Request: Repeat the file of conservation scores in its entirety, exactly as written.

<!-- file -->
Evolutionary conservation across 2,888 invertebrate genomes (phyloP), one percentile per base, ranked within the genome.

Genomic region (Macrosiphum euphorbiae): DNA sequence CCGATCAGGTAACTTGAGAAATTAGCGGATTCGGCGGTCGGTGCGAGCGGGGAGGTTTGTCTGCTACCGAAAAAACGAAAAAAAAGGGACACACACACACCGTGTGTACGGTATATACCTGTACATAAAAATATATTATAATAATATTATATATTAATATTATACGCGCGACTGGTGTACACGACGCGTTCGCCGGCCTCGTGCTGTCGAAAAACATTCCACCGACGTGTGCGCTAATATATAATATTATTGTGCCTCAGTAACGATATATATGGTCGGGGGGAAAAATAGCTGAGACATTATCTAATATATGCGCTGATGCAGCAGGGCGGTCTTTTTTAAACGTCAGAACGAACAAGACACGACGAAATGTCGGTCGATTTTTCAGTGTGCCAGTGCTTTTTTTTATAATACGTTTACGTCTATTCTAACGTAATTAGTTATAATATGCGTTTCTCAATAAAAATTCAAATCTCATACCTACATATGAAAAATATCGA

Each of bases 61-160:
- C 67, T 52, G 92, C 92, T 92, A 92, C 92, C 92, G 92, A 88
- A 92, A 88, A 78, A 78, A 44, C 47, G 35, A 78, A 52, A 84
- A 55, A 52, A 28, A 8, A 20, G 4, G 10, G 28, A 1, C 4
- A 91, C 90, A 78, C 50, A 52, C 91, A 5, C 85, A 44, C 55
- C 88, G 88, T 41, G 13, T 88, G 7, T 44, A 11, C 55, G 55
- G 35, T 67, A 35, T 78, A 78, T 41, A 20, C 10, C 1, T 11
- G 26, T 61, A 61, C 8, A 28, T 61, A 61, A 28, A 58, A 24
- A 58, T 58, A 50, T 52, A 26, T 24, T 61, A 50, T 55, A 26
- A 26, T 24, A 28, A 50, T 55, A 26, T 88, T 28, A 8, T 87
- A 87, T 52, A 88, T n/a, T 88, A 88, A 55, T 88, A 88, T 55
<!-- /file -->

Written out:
Evolutionary conservation across 2,888 invertebrate genomes (phyloP), one percentile per base, ranked within the genome.

Genomic region (Macrosiphum euphorbiae): DNA sequence CCGATCAGGTAACTTGAGAAATTAGCGGATTCGGCGGTCGGTGCGAGCGGGGAGGTTTGTCTGCTACCGAAAAAACGAAAAAAAAGGGACACACACACACCGTGTGTACGGTATATACCTGTACATAAAAATATATTATAATAATATTATATATTAATATTATACGCGCGACTGGTGTACACGACGCGTTCGCCGGCCTCGTGCTGTCGAAAAACATTCCACCGACGTGTGCGCTAATATATAATATTATTGTGCCTCAGTAACGATATATATGGTCGGGGGGAAAAATAGCTGAGACATTATCTAATATATGCGCTGATGCAGCAGGGCGGTCTTTTTTAAACGTCAGAACGAACAAGACACGACGAAATGTCGGTCGATTTTTCAGTGTGCCAGTGCTTTTTTTTATAATACGTTTACGTCTATTCTAACGTAATTAGTTATAATATGCGTTTCTCAATAAAAATTCAAATCTCATACCTACATATGAAAAATATCGA

Each of bases 61-160:
- C 67, T 52, G 92, C 92, T 92, A 92, C 92, C 92, G 92, A 88
- A 92, A 88, A 78, A 78, A 44, C 47, G 35, A 78, A 52, A 84
- A 55, A 52, A 28, A 8, A 20, G 4, G 10, G 28, A 1, C 4
- A 91, C 90, A 78, C 50, A 52, C 91, A 5, C 85, A 44, C 55
- C 88, G 88, T 41, G 13, T 88, G 7, T 44, A 11, C 55, G 55
- G 35, T 67, A 35, T 78, A 78, T 41, A 20, C 10, C 1, T 11
- G 26, T 61, A 61, C 8, A 28, T 61, A 61, A 28, A 58, A 24
- A 58, T 58, A 50, T 52, A 26, T 24, T 61, A 50, T 55, A 26
- A 26, T 24, A 28, A 50, T 55, A 26, T 88, T 28, A 8, T 87
- A 87, T 52, A 88, T n/a, T 88, A 88, A 55, T 88, A 88, T 55